Top 5 Ransomware Scams to Watch Out For

To combat the ransomware epidemic, everyone at your organization needs a “general understanding of what cyber threats look like, how we can follow best practices, and that it’s really up to all of us to help keep these networks secure,” explains Jamie Winterton, director of strategy at the Global Security Initiative at Arizona State University.

What is a ransomware virus? Ransomware is a form of social engineering that uses innocent-looking links and attachments to unleash malicious viruses on your computer, device or network.

How does ransomware work? Ransomware activates when we click on a link, download a file or open an attachment in a legitimate-looking email. Our own action launches a virus that encrypts data or denies access. Then pesky perpetrators demand payment to undo the damage. Technology provides an important line of defense, provided you update regularly. “A patch management plan…helps manage updates for your software,” notes Jessica Robinson, CEO of PurePoint International.


What are some common ransomware examples?

Here’s a quick look at five common forms of ransomware:

  1.   Crypto ransomware – like WannaCry, Wanna Decryptor or WCry – encrypts data stored on your computer or network so you can’t access it without a decryption key. You may not know you have it until you attempt to open a file or access a database.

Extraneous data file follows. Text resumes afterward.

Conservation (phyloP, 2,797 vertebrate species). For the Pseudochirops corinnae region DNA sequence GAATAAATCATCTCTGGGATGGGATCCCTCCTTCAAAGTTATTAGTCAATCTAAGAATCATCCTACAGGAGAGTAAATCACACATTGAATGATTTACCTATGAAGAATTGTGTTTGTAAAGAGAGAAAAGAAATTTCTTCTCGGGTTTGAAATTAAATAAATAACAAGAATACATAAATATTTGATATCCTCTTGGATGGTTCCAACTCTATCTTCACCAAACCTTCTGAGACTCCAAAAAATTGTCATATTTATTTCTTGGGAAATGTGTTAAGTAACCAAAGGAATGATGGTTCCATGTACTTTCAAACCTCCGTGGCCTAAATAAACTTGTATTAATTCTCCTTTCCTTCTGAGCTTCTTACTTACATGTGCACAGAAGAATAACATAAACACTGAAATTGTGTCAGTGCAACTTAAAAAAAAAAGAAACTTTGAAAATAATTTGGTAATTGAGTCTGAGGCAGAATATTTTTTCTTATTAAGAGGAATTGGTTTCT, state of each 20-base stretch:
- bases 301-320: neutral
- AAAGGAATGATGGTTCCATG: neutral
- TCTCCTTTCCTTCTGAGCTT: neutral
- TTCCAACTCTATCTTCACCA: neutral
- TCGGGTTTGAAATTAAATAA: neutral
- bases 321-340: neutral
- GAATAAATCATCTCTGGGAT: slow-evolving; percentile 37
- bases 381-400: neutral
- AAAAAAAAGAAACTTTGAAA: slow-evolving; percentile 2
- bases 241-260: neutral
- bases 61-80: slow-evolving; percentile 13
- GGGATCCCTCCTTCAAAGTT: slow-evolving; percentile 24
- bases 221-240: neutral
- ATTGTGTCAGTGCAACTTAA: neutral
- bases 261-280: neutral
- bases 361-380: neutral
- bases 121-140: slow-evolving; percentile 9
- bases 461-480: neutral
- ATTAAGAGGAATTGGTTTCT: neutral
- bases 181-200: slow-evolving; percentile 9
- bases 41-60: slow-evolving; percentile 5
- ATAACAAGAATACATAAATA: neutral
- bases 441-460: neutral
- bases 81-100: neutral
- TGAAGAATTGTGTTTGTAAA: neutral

2.   Web server encrypting ransomware uses content management systems as the “infection vector” to access your web server, encrypt the files on it and make your sites unusable.
  3.   Locker ransomware seizes your machine’s UI so your mouse and keyboard don’t work – well, except for the keypad, so you can enter the payment code. Sneaky! At least this tactic usually leaves your data alone.
  4.   Blocker ransomware keeps you from accessing browser windows, UI or apps. It’s predominantly used to slam mobile devices, making them virtually useless. Talk about disruptive.
  5.   Master boot record ransomware – like Satana and Petya – infects the part of your hard drive that starts your computer so instead of booting normally, it displays the ransom demand. You can’t pass go till you pay the toll.


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